Packed Lunches for Preschoolers May Be Hazardous to Their Health

Food allergies, concerns about the nutritional content of school lunches and special diets are just some of the reasons that parents choose to pack a lunch for their preschooler. It does seem like the healthier option, doesn’t it? Researchers say no. According to a recent study, this healthy sounding option could actually be hazardous to your toddler’s health.

Researchers conducted a study on 705 packed lunches from 9 different Texas child care centers in a study called “Temperature of Foods Sent by Parents of Preschool-aged Children.” The study was published in the September 2011 issue of Pediatrics and was aimed at determining just how healthy those packed lunches were.

What researchers found was that more than 90 percent of the packed lunches were stored at unsafe temperatures. This also included lunches with ice packs and insulated bags.

Unsafe temperatures for foods can promote bacteria growth. In fact, many of the elements that bacteria need to grow can be found inside a child’s lunch bag: moisture from condensation, lack of light, unsafe temperatures and nutrients for the bacteria are all right there.

“This was an eye-opener,” Fawaz D. Almansour, lead author of the study and doctoral candidate at the University of Texas at Austin stated. “This tells you that the systems are not working.

Of the 705 lunch bags, nearly 45 percent had one ice pack. Nearly 40 percent contained no ice pack. If an on-sight refrigerator was even present, bag lunches weren’t making it to the refrigerator in a timely manner. So what about insulated bags? Aren’t they supposed to keep food cold?

Insulated bags seemed to create a problem of their own, researchers found. It turns out that when the lunch is placed in the refrigerator to keep the food at safe temperatures, the insulation keeps the cold air from reaching the food. This, again, causes the food to be stored at unsafe temperatures.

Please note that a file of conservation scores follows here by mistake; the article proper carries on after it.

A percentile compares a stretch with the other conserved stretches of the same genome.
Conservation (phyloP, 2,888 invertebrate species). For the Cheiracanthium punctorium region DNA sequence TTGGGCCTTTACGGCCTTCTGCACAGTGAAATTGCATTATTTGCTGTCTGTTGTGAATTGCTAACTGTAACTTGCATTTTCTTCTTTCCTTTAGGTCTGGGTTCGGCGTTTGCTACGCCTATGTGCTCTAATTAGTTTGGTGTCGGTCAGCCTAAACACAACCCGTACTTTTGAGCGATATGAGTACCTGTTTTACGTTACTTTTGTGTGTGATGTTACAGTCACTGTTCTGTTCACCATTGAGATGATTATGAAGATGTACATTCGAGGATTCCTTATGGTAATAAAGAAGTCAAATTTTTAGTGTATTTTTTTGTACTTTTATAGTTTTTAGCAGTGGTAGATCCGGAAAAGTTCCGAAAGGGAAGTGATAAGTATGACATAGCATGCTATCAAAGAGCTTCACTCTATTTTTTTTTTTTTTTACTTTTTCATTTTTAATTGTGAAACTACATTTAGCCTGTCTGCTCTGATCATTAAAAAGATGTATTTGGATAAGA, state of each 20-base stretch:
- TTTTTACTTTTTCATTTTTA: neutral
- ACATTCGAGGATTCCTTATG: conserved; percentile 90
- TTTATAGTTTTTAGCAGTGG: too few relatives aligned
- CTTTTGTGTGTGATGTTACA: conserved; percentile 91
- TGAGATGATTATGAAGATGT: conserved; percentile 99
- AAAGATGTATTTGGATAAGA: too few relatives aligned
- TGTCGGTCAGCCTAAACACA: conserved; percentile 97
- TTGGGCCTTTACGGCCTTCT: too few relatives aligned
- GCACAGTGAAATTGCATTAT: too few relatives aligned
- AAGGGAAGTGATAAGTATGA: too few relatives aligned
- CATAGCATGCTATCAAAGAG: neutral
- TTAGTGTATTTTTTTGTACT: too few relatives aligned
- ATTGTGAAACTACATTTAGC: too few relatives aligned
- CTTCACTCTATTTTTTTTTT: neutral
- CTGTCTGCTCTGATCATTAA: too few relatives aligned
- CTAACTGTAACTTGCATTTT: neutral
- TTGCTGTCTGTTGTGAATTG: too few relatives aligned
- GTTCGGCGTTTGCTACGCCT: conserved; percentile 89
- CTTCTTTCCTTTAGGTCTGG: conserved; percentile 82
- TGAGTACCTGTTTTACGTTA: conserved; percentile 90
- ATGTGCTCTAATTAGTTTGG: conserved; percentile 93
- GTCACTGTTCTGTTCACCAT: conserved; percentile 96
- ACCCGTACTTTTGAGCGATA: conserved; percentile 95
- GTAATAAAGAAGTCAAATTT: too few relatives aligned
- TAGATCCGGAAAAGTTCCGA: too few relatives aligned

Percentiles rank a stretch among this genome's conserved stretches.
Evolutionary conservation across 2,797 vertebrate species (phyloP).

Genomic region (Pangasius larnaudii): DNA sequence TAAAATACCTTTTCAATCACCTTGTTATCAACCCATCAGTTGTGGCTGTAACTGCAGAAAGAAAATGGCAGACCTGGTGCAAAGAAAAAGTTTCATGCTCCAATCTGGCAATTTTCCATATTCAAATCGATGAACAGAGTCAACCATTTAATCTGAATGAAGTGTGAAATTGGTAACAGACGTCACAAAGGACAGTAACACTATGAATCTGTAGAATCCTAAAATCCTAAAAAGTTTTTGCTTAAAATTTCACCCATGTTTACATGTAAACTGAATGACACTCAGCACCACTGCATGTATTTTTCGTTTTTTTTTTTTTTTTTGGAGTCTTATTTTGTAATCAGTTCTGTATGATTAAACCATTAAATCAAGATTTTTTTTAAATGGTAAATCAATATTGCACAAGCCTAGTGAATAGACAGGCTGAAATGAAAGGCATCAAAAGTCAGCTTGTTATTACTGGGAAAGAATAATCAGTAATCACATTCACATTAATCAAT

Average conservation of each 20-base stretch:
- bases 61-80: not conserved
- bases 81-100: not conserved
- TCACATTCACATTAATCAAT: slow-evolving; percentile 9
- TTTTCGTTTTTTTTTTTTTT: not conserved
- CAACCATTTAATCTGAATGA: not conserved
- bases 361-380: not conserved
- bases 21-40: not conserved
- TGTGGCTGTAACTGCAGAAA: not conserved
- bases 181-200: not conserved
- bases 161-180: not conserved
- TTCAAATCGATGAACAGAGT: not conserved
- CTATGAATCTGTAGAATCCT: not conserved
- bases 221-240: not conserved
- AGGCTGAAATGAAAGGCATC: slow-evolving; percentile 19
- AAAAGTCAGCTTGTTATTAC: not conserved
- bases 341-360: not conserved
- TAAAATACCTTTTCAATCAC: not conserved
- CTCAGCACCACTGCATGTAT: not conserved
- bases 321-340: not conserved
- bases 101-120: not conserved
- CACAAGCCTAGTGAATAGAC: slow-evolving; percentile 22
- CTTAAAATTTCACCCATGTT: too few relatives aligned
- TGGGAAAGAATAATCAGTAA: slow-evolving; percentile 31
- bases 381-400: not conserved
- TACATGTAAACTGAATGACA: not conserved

According to Almansour, “parents don’t look at the food they send as the probable cause [to their child’s digestive problems.]” The study, however, confirms that it is a real possibility.

So what do you do to keep your toddler’s lunch safe? Well, outside of allowing your toddler to eat the school lunches, you could “ask for fridges in the child care centers and make sure they’re used properly.” If you can manage to get the school to agree to this, “The lunch should be taken out of the insulated bag in the fridge,” Almansour stated.

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About the author


Kate Givans is a wife and a mother of five—four sons (one with autism) and a daughter. She’s an advocate for breastfeeding, women’s rights, against domestic violence, and equality for all. When not writing—be it creating her next romance novel or here on Growing Your Baby—Kate can be found discussing humanitarian issues, animal rights, eco-awareness, food, parenting, and her favorite books and shows on Twitter or Facebook. Laundry is the bane of her existence, but armed with a cup of coffee, she sometimes she gets it done.

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